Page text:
John Paul Jones: Pirate, Sailor, and Hero
John Paul Jones was the son of John Paul Sr. and Jean McDuff. He was born on 6 July 1747 at the estate of Arbigland near Kirkbean on the southwest coast of Scotland and was christened John Paul, but later added Jones as his surname. At the age of 13 Jones began his maritime career as an apprentice sailing aboard the Friendship under Captain Benson. He then sailed for several years aboard various merchant and slave ships and became a first mate in 1766 but found his maritime career enjoyed a giant leap forward when he took a trip in 1768 aboard the brig John.
During the trip, the ship’s captain and Jones’ ranking mate died of yellow fever. Left in charge, Jones navigated the John back to port and was greatly rewarded for this achievement. The vessel’s owners made him a master of the ship and gave him 10% of the cargo, which established his sailing reputation and made him rich.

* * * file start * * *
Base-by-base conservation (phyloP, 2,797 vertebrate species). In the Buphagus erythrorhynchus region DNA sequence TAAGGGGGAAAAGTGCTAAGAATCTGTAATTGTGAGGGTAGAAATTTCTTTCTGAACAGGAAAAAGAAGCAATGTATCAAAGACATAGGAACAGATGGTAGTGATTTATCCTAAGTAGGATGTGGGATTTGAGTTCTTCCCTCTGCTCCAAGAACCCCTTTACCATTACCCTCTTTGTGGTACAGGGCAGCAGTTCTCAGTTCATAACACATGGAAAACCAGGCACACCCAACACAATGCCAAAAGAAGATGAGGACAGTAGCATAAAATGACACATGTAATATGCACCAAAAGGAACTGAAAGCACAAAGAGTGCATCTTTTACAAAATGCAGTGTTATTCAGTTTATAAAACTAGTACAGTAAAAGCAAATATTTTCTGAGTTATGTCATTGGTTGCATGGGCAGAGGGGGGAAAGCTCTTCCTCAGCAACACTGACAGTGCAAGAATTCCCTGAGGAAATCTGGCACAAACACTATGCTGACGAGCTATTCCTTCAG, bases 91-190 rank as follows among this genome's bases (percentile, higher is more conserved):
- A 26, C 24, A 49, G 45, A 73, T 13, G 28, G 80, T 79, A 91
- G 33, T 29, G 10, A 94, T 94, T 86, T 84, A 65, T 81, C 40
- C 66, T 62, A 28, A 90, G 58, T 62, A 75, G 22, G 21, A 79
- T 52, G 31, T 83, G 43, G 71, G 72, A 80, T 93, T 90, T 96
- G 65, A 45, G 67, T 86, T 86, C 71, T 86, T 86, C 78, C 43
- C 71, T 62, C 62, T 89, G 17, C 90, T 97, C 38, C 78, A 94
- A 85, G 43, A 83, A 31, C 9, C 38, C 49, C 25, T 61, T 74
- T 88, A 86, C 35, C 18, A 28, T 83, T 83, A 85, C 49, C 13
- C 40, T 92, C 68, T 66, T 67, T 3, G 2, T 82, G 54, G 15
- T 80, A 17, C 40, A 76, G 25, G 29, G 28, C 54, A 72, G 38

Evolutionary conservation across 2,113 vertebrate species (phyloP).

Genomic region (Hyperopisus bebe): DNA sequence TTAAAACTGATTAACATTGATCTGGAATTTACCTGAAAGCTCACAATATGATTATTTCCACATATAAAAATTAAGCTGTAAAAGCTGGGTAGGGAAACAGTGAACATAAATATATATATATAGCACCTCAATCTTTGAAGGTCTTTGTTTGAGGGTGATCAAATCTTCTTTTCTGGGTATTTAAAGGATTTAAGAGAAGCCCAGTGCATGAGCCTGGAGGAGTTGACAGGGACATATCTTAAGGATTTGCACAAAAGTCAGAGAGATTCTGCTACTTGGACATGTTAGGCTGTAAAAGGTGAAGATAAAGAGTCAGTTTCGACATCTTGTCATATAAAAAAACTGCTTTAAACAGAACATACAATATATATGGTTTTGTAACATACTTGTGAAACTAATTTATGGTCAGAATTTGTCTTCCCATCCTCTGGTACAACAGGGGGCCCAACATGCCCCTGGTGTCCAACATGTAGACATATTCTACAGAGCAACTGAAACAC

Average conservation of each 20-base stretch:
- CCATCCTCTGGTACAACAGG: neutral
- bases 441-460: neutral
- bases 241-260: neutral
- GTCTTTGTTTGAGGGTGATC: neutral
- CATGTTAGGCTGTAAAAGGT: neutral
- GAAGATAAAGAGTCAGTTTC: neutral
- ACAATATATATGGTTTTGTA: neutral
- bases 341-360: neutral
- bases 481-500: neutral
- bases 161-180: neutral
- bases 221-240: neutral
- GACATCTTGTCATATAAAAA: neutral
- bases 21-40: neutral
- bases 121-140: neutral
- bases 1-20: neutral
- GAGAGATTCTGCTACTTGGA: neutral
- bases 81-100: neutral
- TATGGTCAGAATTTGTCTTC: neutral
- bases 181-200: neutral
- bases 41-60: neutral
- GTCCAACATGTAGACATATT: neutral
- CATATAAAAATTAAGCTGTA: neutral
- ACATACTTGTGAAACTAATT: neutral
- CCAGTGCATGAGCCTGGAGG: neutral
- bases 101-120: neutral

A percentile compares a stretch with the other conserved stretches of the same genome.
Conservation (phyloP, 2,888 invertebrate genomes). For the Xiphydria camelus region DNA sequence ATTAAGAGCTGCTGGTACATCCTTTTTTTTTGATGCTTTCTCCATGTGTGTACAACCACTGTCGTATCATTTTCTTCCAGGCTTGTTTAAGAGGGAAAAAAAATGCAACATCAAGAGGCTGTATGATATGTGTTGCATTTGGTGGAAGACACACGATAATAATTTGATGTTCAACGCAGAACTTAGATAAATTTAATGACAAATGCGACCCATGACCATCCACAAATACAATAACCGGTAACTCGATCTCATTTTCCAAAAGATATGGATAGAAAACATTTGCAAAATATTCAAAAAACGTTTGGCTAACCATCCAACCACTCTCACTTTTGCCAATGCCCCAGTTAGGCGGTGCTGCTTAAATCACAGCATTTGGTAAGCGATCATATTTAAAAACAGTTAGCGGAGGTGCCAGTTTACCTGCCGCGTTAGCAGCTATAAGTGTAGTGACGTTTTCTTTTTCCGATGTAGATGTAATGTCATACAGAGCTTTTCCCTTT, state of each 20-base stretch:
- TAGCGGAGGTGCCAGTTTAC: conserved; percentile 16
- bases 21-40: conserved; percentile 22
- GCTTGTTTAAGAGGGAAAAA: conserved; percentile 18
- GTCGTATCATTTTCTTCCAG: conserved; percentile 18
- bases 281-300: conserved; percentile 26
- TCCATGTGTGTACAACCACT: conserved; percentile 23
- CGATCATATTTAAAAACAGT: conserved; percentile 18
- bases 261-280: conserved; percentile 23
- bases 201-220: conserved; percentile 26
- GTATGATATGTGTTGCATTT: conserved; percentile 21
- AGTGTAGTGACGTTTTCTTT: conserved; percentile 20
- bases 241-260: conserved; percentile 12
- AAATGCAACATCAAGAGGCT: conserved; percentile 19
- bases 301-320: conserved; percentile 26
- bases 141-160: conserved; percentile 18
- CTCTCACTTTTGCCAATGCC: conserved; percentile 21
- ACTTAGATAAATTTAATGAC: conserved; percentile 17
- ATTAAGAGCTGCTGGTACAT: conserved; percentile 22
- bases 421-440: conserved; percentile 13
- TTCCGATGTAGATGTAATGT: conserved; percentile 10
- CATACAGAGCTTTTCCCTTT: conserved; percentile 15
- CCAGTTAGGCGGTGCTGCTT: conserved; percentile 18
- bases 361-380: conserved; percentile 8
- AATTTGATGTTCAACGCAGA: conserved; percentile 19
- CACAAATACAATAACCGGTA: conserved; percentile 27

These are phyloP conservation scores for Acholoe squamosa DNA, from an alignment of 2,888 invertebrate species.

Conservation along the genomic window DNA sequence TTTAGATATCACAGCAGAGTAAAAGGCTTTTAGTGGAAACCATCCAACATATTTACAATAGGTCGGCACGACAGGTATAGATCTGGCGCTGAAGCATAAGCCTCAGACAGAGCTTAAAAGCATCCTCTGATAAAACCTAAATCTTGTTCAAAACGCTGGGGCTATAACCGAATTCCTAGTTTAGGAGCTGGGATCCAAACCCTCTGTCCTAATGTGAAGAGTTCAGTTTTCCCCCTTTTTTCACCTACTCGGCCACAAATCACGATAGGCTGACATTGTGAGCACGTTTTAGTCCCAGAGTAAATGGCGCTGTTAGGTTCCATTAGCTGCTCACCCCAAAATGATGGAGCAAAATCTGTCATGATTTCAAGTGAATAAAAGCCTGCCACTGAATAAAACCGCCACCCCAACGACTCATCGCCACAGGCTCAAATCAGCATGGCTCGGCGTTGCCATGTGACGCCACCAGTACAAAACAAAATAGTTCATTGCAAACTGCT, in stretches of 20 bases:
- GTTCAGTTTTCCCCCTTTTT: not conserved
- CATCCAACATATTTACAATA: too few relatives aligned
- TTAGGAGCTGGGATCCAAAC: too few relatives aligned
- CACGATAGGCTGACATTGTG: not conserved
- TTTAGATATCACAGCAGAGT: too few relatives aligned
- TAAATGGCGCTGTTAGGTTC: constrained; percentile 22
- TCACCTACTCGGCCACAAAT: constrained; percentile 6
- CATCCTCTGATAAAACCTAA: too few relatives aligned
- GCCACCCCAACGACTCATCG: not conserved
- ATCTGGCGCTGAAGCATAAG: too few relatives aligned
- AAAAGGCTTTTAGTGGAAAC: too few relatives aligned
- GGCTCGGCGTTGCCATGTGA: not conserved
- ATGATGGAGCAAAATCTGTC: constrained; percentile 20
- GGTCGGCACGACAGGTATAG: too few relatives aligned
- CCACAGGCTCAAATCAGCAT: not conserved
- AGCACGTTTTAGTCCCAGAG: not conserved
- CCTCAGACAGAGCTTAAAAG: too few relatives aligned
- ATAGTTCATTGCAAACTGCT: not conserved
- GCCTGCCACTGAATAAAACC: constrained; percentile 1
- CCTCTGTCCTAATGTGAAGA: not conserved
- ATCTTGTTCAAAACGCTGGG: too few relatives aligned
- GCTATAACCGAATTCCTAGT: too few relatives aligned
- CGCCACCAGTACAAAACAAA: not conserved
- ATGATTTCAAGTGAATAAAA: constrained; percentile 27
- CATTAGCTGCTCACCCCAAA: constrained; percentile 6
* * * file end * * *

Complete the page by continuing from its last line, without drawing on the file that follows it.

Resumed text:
Jones then made two successful trips to the West Indies. However, on his second trip he flogged an adventurer aboard for trying to start a mutiny. The adventurer was from an influential Scottish family who accused Jones of being “unnecessarily cruel.” The claim went unproven and was soon dismissed, but within a few weeks the adventurer died. Jones was then arrested and imprisoned at Kirkcudbright Tolbooth, having thought to be implicated in his death. Nevertheless, it was soon determined the man died from yellow fever, and so Jones was released on bail and encouraged to leave Scotland, which he did.